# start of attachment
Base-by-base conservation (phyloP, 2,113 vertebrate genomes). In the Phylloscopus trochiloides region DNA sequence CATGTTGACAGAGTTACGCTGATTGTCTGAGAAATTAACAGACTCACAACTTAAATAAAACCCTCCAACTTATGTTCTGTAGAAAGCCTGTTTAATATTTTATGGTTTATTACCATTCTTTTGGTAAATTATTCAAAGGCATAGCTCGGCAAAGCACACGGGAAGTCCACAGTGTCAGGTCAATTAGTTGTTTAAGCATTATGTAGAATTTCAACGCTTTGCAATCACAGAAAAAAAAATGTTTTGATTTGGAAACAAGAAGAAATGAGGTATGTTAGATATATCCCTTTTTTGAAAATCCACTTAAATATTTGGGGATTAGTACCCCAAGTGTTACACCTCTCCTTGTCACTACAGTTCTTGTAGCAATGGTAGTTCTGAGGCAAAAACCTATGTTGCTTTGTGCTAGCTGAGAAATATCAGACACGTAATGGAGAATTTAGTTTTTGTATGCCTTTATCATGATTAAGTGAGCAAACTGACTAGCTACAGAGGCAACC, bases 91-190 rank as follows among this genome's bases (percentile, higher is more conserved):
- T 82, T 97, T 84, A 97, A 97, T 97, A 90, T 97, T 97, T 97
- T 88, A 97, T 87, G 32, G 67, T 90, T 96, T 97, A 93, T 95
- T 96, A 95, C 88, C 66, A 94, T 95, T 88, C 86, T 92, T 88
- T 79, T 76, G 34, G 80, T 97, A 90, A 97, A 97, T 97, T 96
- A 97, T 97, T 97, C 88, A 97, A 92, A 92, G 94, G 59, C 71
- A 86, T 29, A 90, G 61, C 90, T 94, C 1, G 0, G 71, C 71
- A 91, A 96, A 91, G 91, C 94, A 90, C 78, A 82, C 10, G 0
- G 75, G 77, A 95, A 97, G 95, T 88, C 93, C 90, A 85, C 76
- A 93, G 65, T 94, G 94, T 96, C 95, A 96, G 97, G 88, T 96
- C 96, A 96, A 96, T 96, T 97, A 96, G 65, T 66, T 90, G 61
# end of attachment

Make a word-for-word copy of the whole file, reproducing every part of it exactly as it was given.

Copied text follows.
Base-by-base conservation (phyloP, 2,113 vertebrate genomes). In the Phylloscopus trochiloides region DNA sequence CATGTTGACAGAGTTACGCTGATTGTCTGAGAAATTAACAGACTCACAACTTAAATAAAACCCTCCAACTTATGTTCTGTAGAAAGCCTGTTTAATATTTTATGGTTTATTACCATTCTTTTGGTAAATTATTCAAAGGCATAGCTCGGCAAAGCACACGGGAAGTCCACAGTGTCAGGTCAATTAGTTGTTTAAGCATTATGTAGAATTTCAACGCTTTGCAATCACAGAAAAAAAAATGTTTTGATTTGGAAACAAGAAGAAATGAGGTATGTTAGATATATCCCTTTTTTGAAAATCCACTTAAATATTTGGGGATTAGTACCCCAAGTGTTACACCTCTCCTTGTCACTACAGTTCTTGTAGCAATGGTAGTTCTGAGGCAAAAACCTATGTTGCTTTGTGCTAGCTGAGAAATATCAGACACGTAATGGAGAATTTAGTTTTTGTATGCCTTTATCATGATTAAGTGAGCAAACTGACTAGCTACAGAGGCAACC, bases 91-190 rank as follows among this genome's bases (percentile, higher is more conserved):
- T 82, T 97, T 84, A 97, A 97, T 97, A 90, T 97, T 97, T 97
- T 88, A 97, T 87, G 32, G 67, T 90, T 96, T 97, A 93, T 95
- T 96, A 95, C 88, C 66, A 94, T 95, T 88, C 86, T 92, T 88
- T 79, T 76, G 34, G 80, T 97, A 90, A 97, A 97, T 97, T 96
- A 97, T 97, T 97, C 88, A 97, A 92, A 92, G 94, G 59, C 71
- A 86, T 29, A 90, G 61, C 90, T 94, C 1, G 0, G 71, C 71
- A 91, A 96, A 91, G 91, C 94, A 90, C 78, A 82, C 10, G 0
- G 75, G 77, A 95, A 97, G 95, T 88, C 93, C 90, A 85, C 76
- A 93, G 65, T 94, G 94, T 96, C 95, A 96, G 97, G 88, T 96
- C 96, A 96, A 96, T 96, T 97, A 96, G 65, T 66, T 90, G 61